When Sarah Palin made her sudden exit, many expected a scandal to break. But "in the days since, it has become clear that no other shoe is likely to drop," writes Jay Newton-Small of Time, who offers five likely reasons she resigned Alaska's top job:
- For the good of the state: Palin was lauded for resigning in protest from Alaska’s oil and gas commission. She painted her gubernatorial resignation “in the same way: a selfless act that should earn her kudos for saving taxpayers' money.”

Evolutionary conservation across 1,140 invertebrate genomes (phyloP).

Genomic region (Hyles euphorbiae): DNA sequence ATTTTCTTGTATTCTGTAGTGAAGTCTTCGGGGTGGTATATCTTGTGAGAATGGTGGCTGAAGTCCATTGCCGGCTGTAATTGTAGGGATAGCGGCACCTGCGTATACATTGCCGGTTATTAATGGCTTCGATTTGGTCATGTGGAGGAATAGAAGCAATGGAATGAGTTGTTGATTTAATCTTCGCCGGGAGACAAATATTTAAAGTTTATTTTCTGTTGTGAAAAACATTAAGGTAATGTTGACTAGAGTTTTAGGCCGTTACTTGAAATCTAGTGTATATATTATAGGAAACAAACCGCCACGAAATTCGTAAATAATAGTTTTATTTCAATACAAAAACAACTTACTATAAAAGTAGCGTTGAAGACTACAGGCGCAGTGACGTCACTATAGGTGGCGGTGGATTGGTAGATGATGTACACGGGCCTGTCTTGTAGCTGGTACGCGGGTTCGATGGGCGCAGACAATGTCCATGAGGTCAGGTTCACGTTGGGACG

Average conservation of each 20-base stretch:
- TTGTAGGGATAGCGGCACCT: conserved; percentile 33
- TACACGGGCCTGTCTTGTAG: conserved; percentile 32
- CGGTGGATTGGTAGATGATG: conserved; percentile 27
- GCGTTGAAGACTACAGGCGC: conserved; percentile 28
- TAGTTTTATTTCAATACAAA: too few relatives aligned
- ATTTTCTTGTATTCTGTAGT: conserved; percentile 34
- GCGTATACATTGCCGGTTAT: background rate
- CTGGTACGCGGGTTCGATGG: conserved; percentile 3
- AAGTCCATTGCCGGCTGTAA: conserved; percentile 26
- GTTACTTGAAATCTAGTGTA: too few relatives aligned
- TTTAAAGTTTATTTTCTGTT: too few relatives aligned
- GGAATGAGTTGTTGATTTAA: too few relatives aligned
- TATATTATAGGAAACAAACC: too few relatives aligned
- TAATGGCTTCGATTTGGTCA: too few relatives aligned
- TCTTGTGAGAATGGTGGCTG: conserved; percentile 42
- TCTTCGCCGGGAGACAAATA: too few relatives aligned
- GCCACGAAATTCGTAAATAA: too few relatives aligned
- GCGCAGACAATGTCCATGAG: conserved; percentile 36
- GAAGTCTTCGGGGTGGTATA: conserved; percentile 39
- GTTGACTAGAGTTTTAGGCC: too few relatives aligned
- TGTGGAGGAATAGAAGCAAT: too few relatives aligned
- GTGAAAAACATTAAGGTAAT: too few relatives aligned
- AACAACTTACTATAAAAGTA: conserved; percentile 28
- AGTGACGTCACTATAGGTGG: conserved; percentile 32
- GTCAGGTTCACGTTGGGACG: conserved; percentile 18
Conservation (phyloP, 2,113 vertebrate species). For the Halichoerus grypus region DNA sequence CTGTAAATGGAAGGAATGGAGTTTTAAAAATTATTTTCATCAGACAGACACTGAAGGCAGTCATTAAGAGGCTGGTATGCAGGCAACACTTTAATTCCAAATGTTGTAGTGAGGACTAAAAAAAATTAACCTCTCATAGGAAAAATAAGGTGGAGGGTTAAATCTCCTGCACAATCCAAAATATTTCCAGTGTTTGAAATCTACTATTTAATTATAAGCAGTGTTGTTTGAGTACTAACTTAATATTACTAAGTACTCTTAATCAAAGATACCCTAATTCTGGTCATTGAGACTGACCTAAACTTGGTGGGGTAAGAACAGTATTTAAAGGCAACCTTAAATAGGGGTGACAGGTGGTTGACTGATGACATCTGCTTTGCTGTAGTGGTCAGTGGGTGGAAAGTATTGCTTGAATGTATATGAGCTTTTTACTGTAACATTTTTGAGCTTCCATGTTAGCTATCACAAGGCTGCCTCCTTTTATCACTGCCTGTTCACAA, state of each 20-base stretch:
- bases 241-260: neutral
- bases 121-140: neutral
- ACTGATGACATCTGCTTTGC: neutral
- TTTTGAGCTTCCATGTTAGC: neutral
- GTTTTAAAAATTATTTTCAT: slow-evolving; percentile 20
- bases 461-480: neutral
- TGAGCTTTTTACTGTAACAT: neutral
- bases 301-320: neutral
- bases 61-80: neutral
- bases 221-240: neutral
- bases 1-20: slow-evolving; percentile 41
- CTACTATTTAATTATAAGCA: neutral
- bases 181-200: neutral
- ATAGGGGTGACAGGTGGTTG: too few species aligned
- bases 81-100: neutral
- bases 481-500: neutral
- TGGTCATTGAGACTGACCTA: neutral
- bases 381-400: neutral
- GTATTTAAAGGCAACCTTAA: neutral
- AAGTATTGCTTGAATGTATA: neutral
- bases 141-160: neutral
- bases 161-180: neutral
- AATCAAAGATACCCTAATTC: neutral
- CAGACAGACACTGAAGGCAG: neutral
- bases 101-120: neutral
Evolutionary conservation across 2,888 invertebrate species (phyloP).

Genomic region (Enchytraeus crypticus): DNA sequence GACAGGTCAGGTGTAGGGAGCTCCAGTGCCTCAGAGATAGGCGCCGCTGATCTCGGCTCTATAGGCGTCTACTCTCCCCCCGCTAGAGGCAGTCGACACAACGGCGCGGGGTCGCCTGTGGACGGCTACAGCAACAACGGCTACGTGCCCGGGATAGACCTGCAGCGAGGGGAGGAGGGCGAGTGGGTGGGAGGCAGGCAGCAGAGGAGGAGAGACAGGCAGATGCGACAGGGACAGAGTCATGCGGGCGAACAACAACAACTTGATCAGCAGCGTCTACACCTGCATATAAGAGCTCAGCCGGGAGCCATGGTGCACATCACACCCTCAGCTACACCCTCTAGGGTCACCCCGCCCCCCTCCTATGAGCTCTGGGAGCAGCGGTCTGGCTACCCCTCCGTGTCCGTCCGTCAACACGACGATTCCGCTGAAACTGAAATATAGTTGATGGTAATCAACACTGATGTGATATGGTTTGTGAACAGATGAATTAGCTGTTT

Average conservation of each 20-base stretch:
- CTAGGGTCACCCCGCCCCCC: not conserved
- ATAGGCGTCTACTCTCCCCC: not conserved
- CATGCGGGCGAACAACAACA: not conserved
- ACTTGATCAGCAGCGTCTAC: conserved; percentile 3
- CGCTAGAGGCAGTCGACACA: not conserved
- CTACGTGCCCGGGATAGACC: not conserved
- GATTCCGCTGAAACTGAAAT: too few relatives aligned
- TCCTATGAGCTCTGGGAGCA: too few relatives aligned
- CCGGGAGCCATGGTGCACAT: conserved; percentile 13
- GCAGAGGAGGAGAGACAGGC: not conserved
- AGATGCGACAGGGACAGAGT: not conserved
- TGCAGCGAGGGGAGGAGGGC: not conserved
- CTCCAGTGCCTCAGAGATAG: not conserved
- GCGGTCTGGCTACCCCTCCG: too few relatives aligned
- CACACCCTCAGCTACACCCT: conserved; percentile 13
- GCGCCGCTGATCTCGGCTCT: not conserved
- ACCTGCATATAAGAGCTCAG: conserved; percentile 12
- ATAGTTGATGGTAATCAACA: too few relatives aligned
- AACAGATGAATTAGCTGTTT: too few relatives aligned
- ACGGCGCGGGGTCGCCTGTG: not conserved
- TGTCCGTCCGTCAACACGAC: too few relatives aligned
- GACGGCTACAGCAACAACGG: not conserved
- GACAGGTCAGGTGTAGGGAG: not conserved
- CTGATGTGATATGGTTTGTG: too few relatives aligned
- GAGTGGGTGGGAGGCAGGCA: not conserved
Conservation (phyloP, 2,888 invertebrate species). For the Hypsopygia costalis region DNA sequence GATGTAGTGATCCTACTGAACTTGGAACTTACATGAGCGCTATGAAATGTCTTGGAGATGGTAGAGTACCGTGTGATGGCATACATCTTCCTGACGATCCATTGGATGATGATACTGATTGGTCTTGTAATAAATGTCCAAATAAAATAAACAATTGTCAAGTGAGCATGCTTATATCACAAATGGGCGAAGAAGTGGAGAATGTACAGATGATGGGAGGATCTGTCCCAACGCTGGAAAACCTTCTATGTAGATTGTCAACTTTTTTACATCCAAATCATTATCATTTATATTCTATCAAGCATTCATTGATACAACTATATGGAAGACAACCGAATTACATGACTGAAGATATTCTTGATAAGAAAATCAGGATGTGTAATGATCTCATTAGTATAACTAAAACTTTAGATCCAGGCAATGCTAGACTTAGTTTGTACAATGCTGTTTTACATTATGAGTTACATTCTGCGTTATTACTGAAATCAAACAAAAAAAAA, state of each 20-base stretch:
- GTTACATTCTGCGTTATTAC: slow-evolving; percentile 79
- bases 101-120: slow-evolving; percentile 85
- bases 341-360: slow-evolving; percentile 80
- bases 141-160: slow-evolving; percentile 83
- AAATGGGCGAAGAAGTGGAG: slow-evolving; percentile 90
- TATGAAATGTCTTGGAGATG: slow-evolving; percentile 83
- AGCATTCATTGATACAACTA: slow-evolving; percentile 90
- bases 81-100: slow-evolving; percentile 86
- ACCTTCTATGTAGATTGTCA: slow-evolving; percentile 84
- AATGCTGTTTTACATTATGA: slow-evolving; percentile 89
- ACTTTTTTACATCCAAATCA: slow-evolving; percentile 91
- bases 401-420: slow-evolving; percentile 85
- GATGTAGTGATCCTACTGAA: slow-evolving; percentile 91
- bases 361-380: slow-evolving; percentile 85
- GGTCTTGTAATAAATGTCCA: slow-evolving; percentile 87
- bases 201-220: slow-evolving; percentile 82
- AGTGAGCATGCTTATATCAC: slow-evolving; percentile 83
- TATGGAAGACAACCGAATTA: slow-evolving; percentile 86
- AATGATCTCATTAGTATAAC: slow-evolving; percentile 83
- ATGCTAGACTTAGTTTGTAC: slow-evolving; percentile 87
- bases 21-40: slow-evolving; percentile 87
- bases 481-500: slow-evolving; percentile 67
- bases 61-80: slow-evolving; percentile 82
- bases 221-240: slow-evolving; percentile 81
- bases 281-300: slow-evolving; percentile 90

- Lack of support: Palin saw her once-strong Democratic support in Alaska fade as she grew more partisan during the presidential campaign.
- To escape criticism: Since the election, she’s developed a “do-nothing” image, introducing hardly any legislation but finding plenty of time to say “no.”
- To spend less time in Alaska: She’s struggled to balance her day job and maintaining a presence in the lower 48.
- For the money: Now she has time to make a bundle on speaking engagements—income she may need after running up bills as she responded to ethics complaints.